Selection of B Schools


Bulla

I have got offer letter from Carleton(MBA in BA), Ryerson (MBA MTI in Data Security) and Brock(MBA). I'm waiting for offers from Concordia, uo Saskatchewan and Memorial University of NewFoundland.

I have 8+ years of experience in one of the leading IT firm in India, mostly in technical department. After my MBA I wish to do a job in Canada and plan for PR, however quality of education and good placement is my first priority .

Could you please let me know the best school for me among the schools I have mentioned. I'm also looking for schools with low tuition fee due to poor economic conditional as a consequence of COVID-19 outbreak.

I have got offer letter from Carleton(MBA in BA), Ryerson (MBA MTI in Data Security) and Brock(MBA). I'm waiting for offers from Concordia, uo Saskatchewan and Memorial University of NewFoundland.

I have 8+ years of experience in one of the leading IT firm in India, mostly in technical department. After my MBA I wish to do a job in Canada and plan for PR, however quality of education and good placement is my first priority .

Could you please let me know the best school for me among the schools I have mentioned. I'm also looking for schools with low tuition fee due to poor economic conditional as a consequence of COVID-19 outbreak.
quote
smartcanad...

I have got offer letter from Carleton(MBA in BA), Ryerson (MBA MTI in Data Security) and Brock(MBA). I'm waiting for offers from Concordia, uo Saskatchewan and Memorial University of NewFoundland.

I have 8+ years of experience in one of the leading IT firm in India, mostly in technical department. After my MBA I wish to do a job in Canada and plan for PR, however quality of education and good placement is my first priority .

Could you please let me know the best school for me among the schools I have mentioned. I'm also looking for schools with low tuition fee due to poor economic conditional as a consequence of COVID-19 outbreak.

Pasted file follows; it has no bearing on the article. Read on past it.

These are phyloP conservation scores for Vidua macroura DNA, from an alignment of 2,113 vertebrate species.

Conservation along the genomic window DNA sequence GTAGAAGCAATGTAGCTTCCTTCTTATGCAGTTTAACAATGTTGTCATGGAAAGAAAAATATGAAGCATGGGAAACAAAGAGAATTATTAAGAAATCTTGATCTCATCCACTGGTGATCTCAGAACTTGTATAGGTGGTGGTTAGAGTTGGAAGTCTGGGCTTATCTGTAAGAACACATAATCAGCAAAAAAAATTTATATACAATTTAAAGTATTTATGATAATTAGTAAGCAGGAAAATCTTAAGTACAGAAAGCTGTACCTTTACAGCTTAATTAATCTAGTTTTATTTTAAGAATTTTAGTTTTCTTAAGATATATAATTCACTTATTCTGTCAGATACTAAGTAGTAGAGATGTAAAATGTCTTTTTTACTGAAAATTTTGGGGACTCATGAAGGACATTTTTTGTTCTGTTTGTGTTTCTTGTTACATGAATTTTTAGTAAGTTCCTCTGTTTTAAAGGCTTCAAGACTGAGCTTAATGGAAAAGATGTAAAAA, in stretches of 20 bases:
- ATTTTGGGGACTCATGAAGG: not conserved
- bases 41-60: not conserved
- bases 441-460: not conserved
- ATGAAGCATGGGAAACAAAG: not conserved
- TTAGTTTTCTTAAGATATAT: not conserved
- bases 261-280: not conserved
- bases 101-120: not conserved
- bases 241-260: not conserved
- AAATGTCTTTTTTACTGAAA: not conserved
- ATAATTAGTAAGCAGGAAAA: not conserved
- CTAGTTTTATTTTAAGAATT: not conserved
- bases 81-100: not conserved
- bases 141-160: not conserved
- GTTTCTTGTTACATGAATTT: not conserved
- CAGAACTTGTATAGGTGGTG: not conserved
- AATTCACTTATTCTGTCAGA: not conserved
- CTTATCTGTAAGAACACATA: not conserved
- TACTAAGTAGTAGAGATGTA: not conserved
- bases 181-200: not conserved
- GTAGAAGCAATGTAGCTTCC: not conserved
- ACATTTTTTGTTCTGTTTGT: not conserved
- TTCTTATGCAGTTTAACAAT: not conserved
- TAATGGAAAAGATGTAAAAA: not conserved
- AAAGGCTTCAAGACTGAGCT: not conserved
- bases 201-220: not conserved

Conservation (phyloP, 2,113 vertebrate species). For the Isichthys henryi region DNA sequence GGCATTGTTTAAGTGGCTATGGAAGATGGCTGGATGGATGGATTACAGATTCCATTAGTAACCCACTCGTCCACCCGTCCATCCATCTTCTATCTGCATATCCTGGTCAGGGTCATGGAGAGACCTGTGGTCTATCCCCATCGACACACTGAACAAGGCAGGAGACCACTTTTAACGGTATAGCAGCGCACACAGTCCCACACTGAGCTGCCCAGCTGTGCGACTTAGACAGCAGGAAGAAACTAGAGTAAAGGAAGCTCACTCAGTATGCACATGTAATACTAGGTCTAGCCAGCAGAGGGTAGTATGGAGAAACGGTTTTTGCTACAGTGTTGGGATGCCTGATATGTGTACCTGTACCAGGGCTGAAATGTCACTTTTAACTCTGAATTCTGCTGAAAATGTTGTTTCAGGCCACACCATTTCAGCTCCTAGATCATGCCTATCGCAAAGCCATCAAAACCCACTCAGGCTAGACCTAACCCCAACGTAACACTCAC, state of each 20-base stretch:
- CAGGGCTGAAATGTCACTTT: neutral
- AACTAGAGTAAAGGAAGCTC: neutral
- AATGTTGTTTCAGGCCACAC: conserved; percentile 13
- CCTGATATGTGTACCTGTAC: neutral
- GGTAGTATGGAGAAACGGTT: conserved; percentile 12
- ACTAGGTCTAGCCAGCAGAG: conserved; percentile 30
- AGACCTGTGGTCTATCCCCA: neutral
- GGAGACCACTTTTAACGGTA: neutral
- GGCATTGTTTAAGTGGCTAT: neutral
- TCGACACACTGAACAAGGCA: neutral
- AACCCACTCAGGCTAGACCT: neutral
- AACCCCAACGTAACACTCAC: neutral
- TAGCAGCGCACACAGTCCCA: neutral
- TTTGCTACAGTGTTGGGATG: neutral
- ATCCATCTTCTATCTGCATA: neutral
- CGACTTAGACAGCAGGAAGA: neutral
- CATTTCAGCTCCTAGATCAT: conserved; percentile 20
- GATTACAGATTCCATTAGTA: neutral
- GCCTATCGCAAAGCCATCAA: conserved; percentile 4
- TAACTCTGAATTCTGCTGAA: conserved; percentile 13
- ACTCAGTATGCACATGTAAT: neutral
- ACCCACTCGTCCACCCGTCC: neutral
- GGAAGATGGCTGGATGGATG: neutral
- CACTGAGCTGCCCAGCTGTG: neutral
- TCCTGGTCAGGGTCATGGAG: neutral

Ryerson looks like your best choice given your focus on "Data Security". Information security is one of the hottest fields right now in Canada. I don't even think you need an MBA if you want to stay on the technical side. An MBA is for you if you want improve your general management skills - Ryerson's MBA will probably limit you to a few electives on data security. If you want to get into Data Security there are more specialized and cheaper options (e.g. a master of science in computer science or information systems). If you already have work experience in that field, you might not need any degree - just apply for immigration and you will likely get a data security job somewhere paying not too far from what MBA grads get - in Canada the top MBA programs have a median base salary of C$80-85K, which is the base salary of "manager" positions in the big banks. Experienced data security guys get much more than that.

[quote]I have got offer letter from Carleton(MBA in BA), Ryerson (MBA MTI in Data Security) and Brock(MBA). I'm waiting for offers from Concordia, uo Saskatchewan and Memorial University of NewFoundland.

I have 8+ years of experience in one of the leading IT firm in India, mostly in technical department. After my MBA I wish to do a job in Canada and plan for PR, however quality of education and good placement is my first priority .

Could you please let me know the best school for me among the schools I have mentioned. I'm also looking for schools with low tuition fee due to poor economic conditional as a consequence of COVID-19 outbreak.[/quote]

Ryerson looks like your best choice given your focus on "Data Security". Information security is one of the hottest fields right now in Canada. I don't even think you need an MBA if you want to stay on the technical side. An MBA is for you if you want improve your general management skills - Ryerson's MBA will probably limit you to a few electives on data security. If you want to get into Data Security there are more specialized and cheaper options (e.g. a master of science in computer science or information systems). If you already have work experience in that field, you might not need any degree - just apply for immigration and you will likely get a data security job somewhere paying not too far from what MBA grads get - in Canada the top MBA programs have a median base salary of C$80-85K, which is the base salary of "manager" positions in the big banks. Experienced data security guys get much more than that.
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Bulla

Thanks a lot SmartCanada for helping me.
I have already enrolled myself in express entry pool but did not get ITA.On the other hand I have an aim to do my masters abroad, hence I took the opportunity to study in Canada.